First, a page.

Southern California and Boston may get all of the press, but authentic punk rock pops up in some of the most unlikely places… like Athens, Ohio.
The five-year-old Ohio trio Amish Electric Chair play street punk rock the way it was intended: gritty, loud and powerful with little pretention.
The band has just released their latest five-song EP Straight No Chaser and were kind enough to answer some questions. The band is scheduled to play Pittsburgh on March 26. I’ll update once other PA dates are announced.
How did the band first get together?
Scotty and Neil are both brothers “the Tuuri’s”. Scotty played percussion in school and Neil started playing guitar. This was about 2002.
Do you guys all share similar influences?
No and yes. We all listen to bands like The Bouncing Souls, Against Me!, Hot Water Music, The Unseen, Fugazi. But John Sava (Bassist) came from the back ground of playing lead guitar for a melodic death/thrash band for about five years. He listens to a lot of punk but also listens to a lot of metal such as Battlemaster, Municipal Waste, and Immortal.
What can you tell me about the songs on this new EP?
Well the songs on this EP strive to get different things across, social, political, truth, and life experiences.
So listening to the song “Jellico, TN” it’s obviosu something happened there. What’s the story?
To make what could be turned into a novel short. Winter tour 2008 we are coming on the last stretch of our tour heading back home to play the last couple shows. We were driving through some mountains in Tennessee and as we are coming up the mountain in Jellico our van transmission blew. Some guy named “Cracker” came to us and said he had a garage and a wrecker he could put our van on so it seemed legit. He picked up the van gave us a contact to reach him at and said to call him in a day. We called and called and called, no answer. We started to get a little suspicious and walked around the town to the gas stations to ask about this guy and no one would tell us anything. We walked back to our hotel and the cops stopped us (a gas station attendant called them on us for being suspicious) and they ask for out IDs. John asked why they are stopping us and they replied “because we can” so we knew sh*t was going to suck. They wouldn’t help us get our van back we told them the situation and that was it. We called triple A and got a hold of a tow truck in the area and he knew the guy and said he would help us out, he knew where they hang out was. The tow guy told us what was up, his garage got shut down for drug trafficking and he runs this ring where he gets people’s cars off the side of the road tells them he can fix them gets them to the point where they can run again and charges them a ton of money only to later have their cars die on them again. So we found the guy in Kentucky not Tennessee anymore, we confronted him and he wouldn’t give us the van back, so we left. We came back in the middle of the night with the same tow guy but with a wrecker and we stole our van back from him put it on the wrecker and got the f*ck out of Jellico, Tennessee. The guy was apparently going to part out parts of our van to make money for drugs.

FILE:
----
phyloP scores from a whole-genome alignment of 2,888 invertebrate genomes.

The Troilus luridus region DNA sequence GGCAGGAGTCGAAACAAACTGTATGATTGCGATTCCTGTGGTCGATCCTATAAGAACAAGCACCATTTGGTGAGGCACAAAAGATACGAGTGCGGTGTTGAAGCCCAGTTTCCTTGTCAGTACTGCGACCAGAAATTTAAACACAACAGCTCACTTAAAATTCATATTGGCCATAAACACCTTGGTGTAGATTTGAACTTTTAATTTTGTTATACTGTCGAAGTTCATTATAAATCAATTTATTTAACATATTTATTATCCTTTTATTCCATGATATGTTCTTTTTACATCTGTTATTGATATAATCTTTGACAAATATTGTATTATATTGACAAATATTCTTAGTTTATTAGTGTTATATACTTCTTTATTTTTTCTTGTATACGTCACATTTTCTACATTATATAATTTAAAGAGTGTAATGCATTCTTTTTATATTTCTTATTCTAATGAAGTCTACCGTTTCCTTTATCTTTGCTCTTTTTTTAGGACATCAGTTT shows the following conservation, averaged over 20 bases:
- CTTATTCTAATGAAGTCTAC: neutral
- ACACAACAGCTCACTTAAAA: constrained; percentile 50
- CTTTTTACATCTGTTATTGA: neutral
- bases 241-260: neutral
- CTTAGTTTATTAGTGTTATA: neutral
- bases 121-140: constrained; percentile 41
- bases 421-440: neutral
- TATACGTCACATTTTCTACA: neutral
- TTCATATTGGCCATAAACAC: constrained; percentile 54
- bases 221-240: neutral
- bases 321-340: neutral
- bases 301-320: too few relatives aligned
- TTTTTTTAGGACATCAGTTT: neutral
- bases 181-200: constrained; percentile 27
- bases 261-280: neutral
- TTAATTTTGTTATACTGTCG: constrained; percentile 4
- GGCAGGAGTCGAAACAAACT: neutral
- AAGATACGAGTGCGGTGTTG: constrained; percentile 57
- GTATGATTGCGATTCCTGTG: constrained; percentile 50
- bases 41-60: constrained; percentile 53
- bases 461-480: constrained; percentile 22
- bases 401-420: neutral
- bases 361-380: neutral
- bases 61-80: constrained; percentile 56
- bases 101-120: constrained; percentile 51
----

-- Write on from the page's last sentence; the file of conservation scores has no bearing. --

You guys pretty much do everything yourselves. Do you think labels are still necessary in this day and age?
Yes we pretty much do everything ourselves. We do our art, record in the studio Neil owns/operates, and use our own money to fund our tours, etc. The problem is that to a point labels are necessary if you want to get on bigger shows and package tours they can usually get you thrown in the hat for that depending on how big your label is.
How much time do you guys spend on the road? Is it tough to find time to tour?
We spend about 5-7 months a year on the road. We book it all ourselves, go out play punk rock, have a lot of fun and do what we love to do promoting the band. It’s not tough to find time to tour. We tour whenever we want and we usually plan far enough ahead and know when we are going to tour. Our day jobs are pretty cool and lenient and our bosses let us leave for any amount of time and come back and work again and then leave again, so no it’s not tough at all.
What’s the hardest thing about being a small indie punk band?
The hardest thing I would say is just constantly going on tour and going to new places and sometimes playing for two-to-seven people or sometimes playing for 200. We don’t have that big label name backing us or the support of that. We do not ask for guarantees. We rely on selling our merch to get to the next stop. We pay our dues and play for small crowds a lot of the time and have no problem doing it because we love to play punk music and enjoy each other in the band.
Anything else you want to add?
We are stoked that we have been getting some good reviews from the big punk rock media outlets on our new EP that came out on Geykido Comet records. www.gcrecords.com.